The U.S. Securities and Exchange Commission (SEC) said Sudhakar Reddy Bonthu, 44, of Cumming, Georgia, figured out on his own that the website he was building was for a massive security breach at Equifax, the very company he worked for.
That site was 'equifaxsecurity2017.com,' where Equifax sent everyone to see if they were affected by that huge 2017 security breach, in which personal data for more than 145 million users was hacked.
In addition to the eight months of home confinement, Mr. Bonthu is also responsible for restitution of funds, somewhere in the neighborhood of that $75,000 figure.
In August 2017, Equifax managers told Bonthu he had been recruited to work on an internal project named Project Sparta. Managers didn't provide Bonthu with details about the project, but they said the company was handling a security breach for a high priority client that was going public with news of a breach the next month, in September 2017.
Bonthu was ordered to create the online interface through which that company's customers would be able to query a database and see if they were affected.
The SEC said in an indictment that Bonthu realized on his own --based on test data and discussions on internal mailing lists-- that the secretive Project Sparta client was, in reality, his employer.
The SEC said that Bonthu abused this information and used his wife's brokerage account to buy 86 "put options" in Equifax stock worth $2,166.11. Bonthu's stock options would come through if Equifax's stock had gone below $130 per share by September 15.
As expected, Equifax stock plummeted after the company disclosed its breach on September 7, 2017, and stock price reached $123.23 on September 15, netting Bonthu $77,333.79 (profit of $75,167.68), a 3,500 percent increase on his investment.
Bonthu's transactions came to light after Equifax started internal investigations into several reported cases of employee insider trading.
The company fired Bonthu in March 2018 after he refused to cooperate with their investigation. He previously worked at Equifax since September 2003.
ZDNet has links to all the court documents.
Equifax is not your friend.
For hackers, biometric data is the Holy Grail.
A new data leak could affect almost every single American, perhaps more than Equifax’s massive 2017 data breach of nearly 150 million individuals. Earlier this month, the renowned security researcher Vinny Troia announced that he discovered an unsecured database containing around 340 million individual records. According to Troia, the database included profiles of a few hundred million Americans belonging to Exactis, a Florida-based marketing and data-aggregation firm.
If you've had your identity stolen or if you're worried about having been doxxed by Equifax, you can freeze your credit record, and then Equifax, Experian, Trans Union and Innovis will block any requests to access your credit report. But that doesn't really matter. Equifax operates a secondary, noncompliant credit bureau called National Consumer Telecommunications and Utilities Exchange (NCTUE), on behalf of a secretive cartel of owners led by AT&T, but also including mysterious organizations like "Centralized Credit Check Systems."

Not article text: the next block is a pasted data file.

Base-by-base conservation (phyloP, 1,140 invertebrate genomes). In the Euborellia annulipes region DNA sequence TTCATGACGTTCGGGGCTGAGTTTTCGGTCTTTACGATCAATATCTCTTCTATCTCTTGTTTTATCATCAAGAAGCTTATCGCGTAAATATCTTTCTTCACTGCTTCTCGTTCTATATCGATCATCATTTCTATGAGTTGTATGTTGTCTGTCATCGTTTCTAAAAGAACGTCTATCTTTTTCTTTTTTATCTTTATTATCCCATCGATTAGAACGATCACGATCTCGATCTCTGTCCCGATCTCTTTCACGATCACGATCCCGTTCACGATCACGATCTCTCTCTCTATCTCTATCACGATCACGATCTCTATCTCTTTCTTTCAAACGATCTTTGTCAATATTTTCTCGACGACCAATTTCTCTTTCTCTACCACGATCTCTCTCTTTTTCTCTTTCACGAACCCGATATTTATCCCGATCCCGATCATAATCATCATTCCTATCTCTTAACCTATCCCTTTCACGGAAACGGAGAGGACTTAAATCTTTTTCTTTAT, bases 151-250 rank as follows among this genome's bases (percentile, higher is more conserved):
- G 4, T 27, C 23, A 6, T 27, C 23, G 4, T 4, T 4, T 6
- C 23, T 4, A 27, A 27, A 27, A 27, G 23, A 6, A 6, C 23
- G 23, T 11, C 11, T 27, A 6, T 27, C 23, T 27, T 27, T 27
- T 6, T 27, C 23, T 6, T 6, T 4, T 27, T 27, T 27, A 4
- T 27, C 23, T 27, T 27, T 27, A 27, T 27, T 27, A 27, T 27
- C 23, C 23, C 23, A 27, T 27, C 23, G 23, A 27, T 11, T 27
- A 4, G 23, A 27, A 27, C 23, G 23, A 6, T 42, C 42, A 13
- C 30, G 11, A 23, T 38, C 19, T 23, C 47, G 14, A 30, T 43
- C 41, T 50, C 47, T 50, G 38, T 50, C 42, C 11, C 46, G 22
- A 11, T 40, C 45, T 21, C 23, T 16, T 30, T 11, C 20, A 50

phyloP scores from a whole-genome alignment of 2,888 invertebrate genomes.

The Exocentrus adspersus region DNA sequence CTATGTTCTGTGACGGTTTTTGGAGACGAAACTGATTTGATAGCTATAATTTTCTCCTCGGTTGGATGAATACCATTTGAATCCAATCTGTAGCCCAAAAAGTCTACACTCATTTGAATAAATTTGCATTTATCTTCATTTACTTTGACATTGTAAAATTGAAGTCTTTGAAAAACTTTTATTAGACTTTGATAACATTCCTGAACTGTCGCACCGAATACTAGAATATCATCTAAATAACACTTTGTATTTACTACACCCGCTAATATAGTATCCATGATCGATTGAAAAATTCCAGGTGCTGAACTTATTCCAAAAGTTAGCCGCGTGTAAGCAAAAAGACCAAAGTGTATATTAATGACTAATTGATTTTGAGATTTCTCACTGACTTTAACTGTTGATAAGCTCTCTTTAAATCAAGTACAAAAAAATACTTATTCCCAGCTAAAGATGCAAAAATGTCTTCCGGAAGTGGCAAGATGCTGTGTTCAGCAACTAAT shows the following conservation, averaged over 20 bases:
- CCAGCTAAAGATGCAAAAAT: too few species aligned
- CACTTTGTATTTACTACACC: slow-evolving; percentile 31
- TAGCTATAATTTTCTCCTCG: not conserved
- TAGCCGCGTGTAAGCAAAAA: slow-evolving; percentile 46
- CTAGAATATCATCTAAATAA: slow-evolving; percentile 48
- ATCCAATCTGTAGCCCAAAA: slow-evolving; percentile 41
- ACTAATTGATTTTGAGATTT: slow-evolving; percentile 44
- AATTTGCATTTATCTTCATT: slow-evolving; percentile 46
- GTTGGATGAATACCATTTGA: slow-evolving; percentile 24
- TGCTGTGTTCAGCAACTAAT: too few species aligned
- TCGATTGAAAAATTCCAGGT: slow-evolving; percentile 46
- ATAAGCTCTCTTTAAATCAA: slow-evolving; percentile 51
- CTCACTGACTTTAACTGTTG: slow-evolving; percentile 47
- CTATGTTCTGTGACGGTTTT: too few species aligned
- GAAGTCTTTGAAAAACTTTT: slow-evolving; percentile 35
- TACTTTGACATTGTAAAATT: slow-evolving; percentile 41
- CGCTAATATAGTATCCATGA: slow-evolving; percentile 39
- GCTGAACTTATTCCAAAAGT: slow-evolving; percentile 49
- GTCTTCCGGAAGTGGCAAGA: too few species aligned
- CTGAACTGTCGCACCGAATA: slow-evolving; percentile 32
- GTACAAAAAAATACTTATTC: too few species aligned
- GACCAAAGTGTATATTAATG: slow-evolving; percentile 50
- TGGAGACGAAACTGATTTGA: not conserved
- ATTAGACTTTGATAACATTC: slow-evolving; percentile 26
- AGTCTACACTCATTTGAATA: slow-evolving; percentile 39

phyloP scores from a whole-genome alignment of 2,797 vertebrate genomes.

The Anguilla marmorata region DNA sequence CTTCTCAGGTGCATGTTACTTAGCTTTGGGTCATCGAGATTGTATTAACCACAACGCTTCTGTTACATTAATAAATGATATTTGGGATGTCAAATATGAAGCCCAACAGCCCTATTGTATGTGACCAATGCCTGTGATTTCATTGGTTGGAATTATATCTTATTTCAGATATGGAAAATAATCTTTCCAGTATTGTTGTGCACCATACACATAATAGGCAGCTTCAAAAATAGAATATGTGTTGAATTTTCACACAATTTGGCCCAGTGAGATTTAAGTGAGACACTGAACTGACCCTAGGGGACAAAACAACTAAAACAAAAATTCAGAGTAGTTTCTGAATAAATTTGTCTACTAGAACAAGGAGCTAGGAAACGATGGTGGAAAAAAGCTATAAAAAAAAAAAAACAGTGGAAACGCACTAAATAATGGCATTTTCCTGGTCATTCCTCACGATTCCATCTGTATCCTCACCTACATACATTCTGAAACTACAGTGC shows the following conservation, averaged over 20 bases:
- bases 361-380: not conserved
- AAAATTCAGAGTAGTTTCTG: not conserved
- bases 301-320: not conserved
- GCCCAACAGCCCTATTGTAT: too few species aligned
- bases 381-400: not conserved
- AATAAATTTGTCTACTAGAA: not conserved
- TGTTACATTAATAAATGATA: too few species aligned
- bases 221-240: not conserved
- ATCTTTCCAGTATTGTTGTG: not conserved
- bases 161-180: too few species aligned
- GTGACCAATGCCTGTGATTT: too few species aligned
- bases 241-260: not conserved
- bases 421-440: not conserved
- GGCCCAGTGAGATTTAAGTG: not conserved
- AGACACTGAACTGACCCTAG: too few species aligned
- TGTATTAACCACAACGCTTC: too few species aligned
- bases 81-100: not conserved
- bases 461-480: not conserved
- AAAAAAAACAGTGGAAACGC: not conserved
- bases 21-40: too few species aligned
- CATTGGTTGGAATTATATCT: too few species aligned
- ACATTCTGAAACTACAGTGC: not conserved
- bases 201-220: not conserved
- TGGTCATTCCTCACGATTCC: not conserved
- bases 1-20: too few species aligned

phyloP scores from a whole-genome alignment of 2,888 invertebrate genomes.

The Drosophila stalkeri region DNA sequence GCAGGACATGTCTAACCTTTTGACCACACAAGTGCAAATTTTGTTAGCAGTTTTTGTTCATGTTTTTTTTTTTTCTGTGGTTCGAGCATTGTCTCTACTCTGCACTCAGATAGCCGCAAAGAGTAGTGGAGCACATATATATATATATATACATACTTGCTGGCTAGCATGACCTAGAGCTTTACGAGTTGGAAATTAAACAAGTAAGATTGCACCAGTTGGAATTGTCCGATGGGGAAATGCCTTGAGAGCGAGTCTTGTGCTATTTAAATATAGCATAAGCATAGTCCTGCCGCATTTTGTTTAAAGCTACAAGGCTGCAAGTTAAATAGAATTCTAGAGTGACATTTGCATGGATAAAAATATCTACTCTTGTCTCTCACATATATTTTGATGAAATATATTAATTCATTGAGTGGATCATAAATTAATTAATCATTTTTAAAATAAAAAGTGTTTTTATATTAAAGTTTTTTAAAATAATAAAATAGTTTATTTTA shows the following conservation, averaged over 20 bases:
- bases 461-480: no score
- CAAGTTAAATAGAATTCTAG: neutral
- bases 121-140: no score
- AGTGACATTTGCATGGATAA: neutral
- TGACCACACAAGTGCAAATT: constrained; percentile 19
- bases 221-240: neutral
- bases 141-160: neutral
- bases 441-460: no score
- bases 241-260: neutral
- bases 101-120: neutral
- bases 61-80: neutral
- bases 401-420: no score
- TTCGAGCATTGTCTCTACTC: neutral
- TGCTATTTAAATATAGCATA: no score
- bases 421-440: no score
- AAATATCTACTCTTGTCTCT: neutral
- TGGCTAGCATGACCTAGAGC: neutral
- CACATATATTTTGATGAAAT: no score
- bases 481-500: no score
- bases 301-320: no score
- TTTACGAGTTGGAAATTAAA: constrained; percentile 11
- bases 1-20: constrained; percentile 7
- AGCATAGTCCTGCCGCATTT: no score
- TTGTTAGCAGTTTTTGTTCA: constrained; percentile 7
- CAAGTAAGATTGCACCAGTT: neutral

Looks like Democratic Senator Heidi Heitkamp is getting her wish. After demanding that "somebody needs to go to jail" during a Congressional hearing about the Equifax breach late last year, the Department of Justice on Wednesday charged Jun Ying, the former chief information officer of one Equifax business unit, with insider trading, claiming he knowingly sold shares before the company revealed a massive data breach last year.
Credit score provider Equifax has identified another 2.4 million of its US customers who had their names and partial driver’s licence information stolen in a massive data breach last year. This adds to 145.5 million Americans who are known to have had their social security numbers compromised. The company said they will “notify these newly identified U.S. consumers directly, and will offer identity theft protection and credit file monitoring services at no cost to them,” in a statement released Thursday.
A leaked set of disclosures made by Equifax to the US Senate have revealed that the breach of 145.5 million Americans' sensitive financial data was even worse than suspected to date: in addition to data like full legal names, dates of birth, Social Security Numbers, and home addresses, it appears that Equifax also breached drivers' license numbers and issue-dates.
Credit reporting agency Equifax in September revealed that a data breach had left the information of 145 million customers exposed. The company waited weeks before disclosing the incident to the public, during which time three executives sold nearly $2 million worth of the company’s shares.
Mick Mulvaney, head of the Consumer Financial Protection Bureau, has pulled back from a full-scale probe of how Equifax Inc failed to protect the personal data of millions of consumers, according to people familiar with the matter. Equifax (EFX.N) said in September that hackers stole personal data it had collected on some 143 million Americans. Richard Cordray, then the CFPB director, authorized an investigation that month, said former officials familiar with the probe.
OK, brace yourself: the US Senate just made it harder for Americans to sue banks. I know, I know. I can hardly believe it either. But it’s true.
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